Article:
Uninsured=financial ruin

  1. admittedly this is anecdotal but the story still speaks to a larger issue. having affordable access to health care is an essential part of the social contract. being uninsured and lacking access to health care puts patients at risk for early death and is one of the single greatest causes of personal bankruptcy in the us. both of these eventualities are quite likely to play out in this woman's life.
    from daily kos: http://www.dailykos.com/storyonly/2007/1/14/1438/61856
    (emphasis added)

    a woman came to the emergency room with advanced cancer. against the advice of several doctors, she decided to delay treatment until she was sure she had been accepted by medicaid.
    ...
    i must tell you from my vantage point, we have evolved into a society where there are tiers of citizenship.

    one tier for those who are barely hanging on.
    another tier for those who have slipped through the thoroughly destroyed safety net.
    and a tier, for very fortunate people like me. people who can afford to patch together a life and pay for healthcare when the insurance company refuses to honor the social contract.
    what you're going to read is about honoring the social contract.
    a woman, let's call her inez, came to the emergency room last week. she was complaining of various symptoms (which i'll spare you) but they weren't good.
    turned out she had advanced cervical cancer. naturally, it was recommended that she begin treatment immediately. chemo, radiation, surgery. she was an uninsured amercan. perhaps had she been insured, she would not have waited until her symptoms became acute to seek treatment. but she did wait, fearing financial ruin--not for herself, but for her family.
    she was frightened, proud and tentative. finally, as she spoke, all the pieces of the puzzle began to fall into place. she was uninsured. she had applied or was in the process of applying for medicaid but was still not approved.
    her doctor told me she said over and over, "i can't leave my family with a mountain of bills."
    i am worried about inez because he said she was resolute. she absolutely would not think of beginning treatment until her medicaid application was approved. that begs the question, will it be approved? and what will happen to her if it isn't approved. i. don't. know.
    most tragic, she was certain that her country would come through for her. again, her doctor related to me what she said. "how can they not accept me?" "i am sick, but i am an american citizen."
    i'll tell you why they may not accept you, inez. because in the united states of america, health care is only a right if you are rich, powerful or an elected official.
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  2. 77 Comments

  3. by   caliotter3
    Know of people who could not get help from govt when kids (who did nothing to warrant bad tx) were involved. Says plenty about this country. Have sat in an ER waiting for medical help myself, noticed the appearances and behaviors of people who did get taken in for care, vs lil ol me. Creates impressions on a person that can never be forgotten.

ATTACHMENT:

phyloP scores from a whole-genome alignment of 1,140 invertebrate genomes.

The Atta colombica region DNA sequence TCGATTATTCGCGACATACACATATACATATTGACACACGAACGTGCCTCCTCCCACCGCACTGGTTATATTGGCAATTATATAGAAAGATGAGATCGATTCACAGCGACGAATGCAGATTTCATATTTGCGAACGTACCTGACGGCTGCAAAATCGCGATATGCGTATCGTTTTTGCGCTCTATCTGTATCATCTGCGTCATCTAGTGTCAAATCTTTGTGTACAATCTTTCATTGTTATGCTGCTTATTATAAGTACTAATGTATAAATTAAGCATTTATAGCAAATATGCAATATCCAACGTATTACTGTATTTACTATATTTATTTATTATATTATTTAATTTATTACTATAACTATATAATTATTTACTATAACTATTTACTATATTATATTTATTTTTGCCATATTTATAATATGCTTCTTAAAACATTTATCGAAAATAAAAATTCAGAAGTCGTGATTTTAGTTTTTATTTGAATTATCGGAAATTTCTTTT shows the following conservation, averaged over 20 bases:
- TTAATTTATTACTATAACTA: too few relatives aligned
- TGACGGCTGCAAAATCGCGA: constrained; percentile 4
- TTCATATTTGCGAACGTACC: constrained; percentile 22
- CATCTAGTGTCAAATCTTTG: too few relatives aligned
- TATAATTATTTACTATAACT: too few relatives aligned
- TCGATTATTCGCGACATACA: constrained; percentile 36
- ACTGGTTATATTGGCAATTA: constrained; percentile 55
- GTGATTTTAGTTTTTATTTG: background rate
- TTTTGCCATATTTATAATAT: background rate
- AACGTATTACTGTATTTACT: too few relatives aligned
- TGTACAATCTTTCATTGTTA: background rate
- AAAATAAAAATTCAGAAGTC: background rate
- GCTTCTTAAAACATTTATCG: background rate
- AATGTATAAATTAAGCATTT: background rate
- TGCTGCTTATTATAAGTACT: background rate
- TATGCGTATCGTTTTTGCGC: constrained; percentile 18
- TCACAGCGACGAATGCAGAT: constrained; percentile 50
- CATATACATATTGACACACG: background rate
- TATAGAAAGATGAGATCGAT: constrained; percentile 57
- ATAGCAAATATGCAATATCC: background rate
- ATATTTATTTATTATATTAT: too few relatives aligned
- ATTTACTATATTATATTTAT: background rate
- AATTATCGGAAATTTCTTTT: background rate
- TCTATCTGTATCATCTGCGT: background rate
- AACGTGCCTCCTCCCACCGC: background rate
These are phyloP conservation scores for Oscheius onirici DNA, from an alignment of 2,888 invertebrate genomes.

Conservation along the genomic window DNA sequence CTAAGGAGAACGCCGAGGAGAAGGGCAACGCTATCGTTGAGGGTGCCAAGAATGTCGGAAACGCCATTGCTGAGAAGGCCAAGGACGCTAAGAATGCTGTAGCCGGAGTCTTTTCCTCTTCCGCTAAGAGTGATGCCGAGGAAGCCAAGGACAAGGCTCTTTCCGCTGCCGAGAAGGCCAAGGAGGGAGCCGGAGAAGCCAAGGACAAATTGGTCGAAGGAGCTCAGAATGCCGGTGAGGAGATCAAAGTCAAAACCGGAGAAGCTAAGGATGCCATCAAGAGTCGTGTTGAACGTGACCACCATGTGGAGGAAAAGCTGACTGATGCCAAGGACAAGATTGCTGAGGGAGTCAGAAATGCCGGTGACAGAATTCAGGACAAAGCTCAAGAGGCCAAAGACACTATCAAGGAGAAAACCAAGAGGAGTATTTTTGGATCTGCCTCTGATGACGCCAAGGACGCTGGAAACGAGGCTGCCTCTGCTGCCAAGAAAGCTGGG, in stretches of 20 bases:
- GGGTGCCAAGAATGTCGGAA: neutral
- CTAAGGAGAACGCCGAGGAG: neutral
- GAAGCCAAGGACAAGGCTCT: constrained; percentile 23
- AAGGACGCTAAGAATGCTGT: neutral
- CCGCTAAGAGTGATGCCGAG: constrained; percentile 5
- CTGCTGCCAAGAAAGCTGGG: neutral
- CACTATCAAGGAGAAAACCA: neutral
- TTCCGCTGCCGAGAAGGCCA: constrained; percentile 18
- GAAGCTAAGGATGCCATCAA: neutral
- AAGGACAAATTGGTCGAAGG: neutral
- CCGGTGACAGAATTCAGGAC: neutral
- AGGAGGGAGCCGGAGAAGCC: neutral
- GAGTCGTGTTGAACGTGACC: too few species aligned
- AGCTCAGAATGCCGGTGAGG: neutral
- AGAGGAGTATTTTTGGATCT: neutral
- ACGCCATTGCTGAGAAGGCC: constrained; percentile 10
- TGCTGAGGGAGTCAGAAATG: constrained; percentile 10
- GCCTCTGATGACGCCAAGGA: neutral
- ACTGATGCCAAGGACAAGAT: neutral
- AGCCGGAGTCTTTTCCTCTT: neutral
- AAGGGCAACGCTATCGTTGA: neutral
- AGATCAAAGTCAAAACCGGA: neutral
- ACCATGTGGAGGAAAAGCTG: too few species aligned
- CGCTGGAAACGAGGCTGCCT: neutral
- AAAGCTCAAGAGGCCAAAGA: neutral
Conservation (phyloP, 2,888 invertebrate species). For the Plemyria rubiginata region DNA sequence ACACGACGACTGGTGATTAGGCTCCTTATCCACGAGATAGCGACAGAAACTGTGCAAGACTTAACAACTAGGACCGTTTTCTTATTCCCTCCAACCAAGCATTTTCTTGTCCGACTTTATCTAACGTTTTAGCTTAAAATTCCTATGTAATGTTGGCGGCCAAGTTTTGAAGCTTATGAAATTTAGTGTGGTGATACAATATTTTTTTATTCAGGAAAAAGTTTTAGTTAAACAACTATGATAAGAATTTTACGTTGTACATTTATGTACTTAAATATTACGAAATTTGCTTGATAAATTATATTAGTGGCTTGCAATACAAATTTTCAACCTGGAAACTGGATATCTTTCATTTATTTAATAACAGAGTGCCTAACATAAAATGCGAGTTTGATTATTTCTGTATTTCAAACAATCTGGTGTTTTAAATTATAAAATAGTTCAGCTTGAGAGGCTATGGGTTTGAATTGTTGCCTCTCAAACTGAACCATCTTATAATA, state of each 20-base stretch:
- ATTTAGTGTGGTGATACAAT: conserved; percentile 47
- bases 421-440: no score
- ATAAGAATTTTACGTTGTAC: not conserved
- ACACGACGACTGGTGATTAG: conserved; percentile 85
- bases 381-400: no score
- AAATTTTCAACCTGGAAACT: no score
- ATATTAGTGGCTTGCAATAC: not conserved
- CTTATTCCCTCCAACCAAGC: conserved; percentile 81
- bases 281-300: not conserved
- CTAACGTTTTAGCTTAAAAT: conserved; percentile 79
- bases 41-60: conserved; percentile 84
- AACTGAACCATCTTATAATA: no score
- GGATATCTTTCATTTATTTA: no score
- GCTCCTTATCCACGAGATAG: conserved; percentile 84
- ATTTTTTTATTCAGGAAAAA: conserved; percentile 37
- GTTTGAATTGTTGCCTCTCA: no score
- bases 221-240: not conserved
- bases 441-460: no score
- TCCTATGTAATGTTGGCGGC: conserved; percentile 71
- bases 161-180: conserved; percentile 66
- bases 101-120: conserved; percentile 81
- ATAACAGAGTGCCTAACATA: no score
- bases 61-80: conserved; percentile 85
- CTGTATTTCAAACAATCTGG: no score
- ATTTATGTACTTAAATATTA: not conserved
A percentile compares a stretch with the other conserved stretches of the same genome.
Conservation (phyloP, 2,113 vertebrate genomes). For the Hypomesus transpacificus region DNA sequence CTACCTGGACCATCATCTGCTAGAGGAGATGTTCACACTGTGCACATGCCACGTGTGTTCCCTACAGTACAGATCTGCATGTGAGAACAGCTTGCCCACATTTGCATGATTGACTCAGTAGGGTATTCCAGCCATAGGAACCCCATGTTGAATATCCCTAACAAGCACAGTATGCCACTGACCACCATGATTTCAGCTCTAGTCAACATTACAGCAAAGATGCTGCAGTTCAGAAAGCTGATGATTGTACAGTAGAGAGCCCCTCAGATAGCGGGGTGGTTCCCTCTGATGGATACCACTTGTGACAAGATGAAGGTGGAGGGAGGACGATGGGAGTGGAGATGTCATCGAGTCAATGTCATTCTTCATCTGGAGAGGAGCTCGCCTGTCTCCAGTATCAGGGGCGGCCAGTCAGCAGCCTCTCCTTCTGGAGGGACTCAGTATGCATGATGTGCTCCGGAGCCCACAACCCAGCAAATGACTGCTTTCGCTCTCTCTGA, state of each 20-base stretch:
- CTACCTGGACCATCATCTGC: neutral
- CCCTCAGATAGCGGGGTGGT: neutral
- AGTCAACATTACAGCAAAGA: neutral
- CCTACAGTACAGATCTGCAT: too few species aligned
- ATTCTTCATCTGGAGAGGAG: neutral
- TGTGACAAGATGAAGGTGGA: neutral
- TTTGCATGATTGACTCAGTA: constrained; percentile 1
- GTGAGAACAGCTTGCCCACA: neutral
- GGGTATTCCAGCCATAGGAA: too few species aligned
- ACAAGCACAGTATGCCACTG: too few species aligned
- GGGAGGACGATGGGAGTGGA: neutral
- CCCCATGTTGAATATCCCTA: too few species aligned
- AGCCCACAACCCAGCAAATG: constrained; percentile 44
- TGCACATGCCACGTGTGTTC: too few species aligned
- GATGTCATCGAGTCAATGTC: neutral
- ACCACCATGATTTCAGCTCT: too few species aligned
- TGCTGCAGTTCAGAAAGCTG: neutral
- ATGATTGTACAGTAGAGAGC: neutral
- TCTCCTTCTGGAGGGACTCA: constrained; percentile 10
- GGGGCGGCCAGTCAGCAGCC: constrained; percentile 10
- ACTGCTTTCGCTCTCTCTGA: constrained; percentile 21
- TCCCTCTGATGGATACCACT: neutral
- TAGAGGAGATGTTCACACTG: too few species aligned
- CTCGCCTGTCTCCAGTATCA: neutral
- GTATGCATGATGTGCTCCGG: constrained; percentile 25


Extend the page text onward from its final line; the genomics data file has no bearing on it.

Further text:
4. by   Freedom42
    The uninsured aren't the only ones who have to worry about financial ruin. So do the insured, sadly. From Health Affairs:

    "In 2001, 1.458 million American families filed for bankruptcy. To investigate medical contributors to bankruptcy, we surveyed 1,771 personal bankruptcy filers in five federal courts and subsequently completed in-depth interviews with 931 of them. About half cited medical causes, which indicates that 1.9-2.2 million Americans (filers plus dependents) experienced medical bankruptcy. Among those whose illnesses led to bankruptcy, out-of-pocket costs averaged $11,854 since the start of illness; 75.7 percent had insurance at the onset of illness. Medical debtors were 42 percent more likely than other debtors to experience lapses in coverage. Even middle-class insured families often fall prey to financial catastrophe when sick."

    Single payer, single payer, single payer!
  5. by   GingerSue
    what can be done to change/improve these situations?
  6. by   JeanettePNP
    Quote from hm2viking
    because in the united states of america, health care is only a right if you are rich, powerful or an elected official.
    how do you explain medicaid then?

    don't confuse the issue. the problem is not that only rich people can afford health care. the problem is that we punish the hardworking low-wage earner while rewarding those who contribute the least. so if you are unemployed, you are eligible for medicaid (which provides reasonably decent coverage if you can get it) but if you have a job, working hard and barely scraping by, you are eligible for nothing. that's the injustice.
  7. by   Halinja
    Quote from ChayaN
    How do you explain Medicaid then?

    The problem is not that only rich people can afford health care. The problem is that we punish the hardworking low-wage earner while rewarding those who contribute the least. So if you are unemployed, you are eligible for Medicaid (which provides reasonably decent coverage if you can get it) but if you have a job, working hard and barely scraping by, you are eligible for nothing. That's the injustice.